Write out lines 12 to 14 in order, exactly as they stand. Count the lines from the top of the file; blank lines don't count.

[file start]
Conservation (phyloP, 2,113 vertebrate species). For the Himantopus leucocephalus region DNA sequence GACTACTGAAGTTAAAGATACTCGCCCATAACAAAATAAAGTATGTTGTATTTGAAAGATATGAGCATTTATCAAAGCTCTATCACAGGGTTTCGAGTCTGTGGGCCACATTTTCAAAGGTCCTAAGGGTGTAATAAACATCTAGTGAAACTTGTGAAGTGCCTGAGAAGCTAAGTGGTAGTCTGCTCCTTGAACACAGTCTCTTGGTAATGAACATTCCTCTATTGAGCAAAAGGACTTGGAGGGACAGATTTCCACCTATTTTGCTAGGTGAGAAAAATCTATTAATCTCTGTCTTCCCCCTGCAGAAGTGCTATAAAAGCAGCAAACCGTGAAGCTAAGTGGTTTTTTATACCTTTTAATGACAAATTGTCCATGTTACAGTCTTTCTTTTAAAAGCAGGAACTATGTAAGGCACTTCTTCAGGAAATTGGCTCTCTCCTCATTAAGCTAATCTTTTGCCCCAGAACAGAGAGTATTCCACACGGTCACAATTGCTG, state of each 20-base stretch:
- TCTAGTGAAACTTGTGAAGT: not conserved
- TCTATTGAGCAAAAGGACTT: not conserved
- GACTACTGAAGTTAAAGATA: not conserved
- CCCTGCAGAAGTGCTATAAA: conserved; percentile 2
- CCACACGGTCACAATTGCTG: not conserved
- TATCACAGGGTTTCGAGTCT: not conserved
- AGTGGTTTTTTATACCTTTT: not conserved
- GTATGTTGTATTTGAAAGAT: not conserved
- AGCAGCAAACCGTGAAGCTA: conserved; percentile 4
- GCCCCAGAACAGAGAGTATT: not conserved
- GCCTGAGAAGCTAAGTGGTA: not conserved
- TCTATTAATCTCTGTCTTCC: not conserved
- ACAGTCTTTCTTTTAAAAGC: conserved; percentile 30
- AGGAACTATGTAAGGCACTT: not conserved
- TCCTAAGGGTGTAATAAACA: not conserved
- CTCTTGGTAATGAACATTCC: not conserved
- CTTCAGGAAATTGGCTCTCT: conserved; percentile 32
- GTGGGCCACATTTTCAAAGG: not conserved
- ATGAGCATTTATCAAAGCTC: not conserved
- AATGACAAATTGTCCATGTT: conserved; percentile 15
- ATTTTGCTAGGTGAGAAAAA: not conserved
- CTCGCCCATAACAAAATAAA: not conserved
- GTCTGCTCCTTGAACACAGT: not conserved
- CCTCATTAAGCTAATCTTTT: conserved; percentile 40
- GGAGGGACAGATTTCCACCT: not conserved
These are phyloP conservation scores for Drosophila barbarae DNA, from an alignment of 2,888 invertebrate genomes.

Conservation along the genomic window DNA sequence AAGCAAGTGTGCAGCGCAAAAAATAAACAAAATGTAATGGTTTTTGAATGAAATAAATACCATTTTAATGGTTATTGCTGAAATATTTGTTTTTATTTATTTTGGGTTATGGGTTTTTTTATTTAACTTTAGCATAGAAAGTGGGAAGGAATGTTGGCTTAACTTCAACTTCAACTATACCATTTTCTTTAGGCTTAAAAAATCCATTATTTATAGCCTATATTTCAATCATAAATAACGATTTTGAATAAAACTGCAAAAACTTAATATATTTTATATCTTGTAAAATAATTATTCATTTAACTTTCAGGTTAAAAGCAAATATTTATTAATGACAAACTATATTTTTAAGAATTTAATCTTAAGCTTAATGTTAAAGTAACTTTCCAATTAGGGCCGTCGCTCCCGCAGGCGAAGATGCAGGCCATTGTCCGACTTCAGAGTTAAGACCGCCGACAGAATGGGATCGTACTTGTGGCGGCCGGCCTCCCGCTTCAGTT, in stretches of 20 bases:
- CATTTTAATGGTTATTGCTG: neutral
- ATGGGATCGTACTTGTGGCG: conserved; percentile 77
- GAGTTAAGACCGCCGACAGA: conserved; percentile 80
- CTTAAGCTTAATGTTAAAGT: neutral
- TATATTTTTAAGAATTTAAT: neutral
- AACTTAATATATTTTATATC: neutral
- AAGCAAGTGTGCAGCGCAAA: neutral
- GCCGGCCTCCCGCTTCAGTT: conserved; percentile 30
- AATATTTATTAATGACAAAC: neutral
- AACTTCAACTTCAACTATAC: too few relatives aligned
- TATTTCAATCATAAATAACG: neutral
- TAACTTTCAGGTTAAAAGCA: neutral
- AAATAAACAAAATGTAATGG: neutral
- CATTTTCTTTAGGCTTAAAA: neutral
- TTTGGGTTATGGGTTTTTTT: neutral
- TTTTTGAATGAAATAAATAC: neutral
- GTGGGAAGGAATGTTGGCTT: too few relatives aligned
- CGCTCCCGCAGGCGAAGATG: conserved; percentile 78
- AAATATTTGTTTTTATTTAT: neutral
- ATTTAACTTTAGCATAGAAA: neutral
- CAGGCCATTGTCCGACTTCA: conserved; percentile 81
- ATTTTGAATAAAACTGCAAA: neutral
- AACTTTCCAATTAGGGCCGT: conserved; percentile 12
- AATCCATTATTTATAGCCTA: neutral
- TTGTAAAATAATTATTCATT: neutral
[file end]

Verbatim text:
- GCCTGAGAAGCTAAGTGGTA: not conserved
- TCTATTAATCTCTGTCTTCC: not conserved
- ACAGTCTTTCTTTTAAAAGC: conserved; percentile 30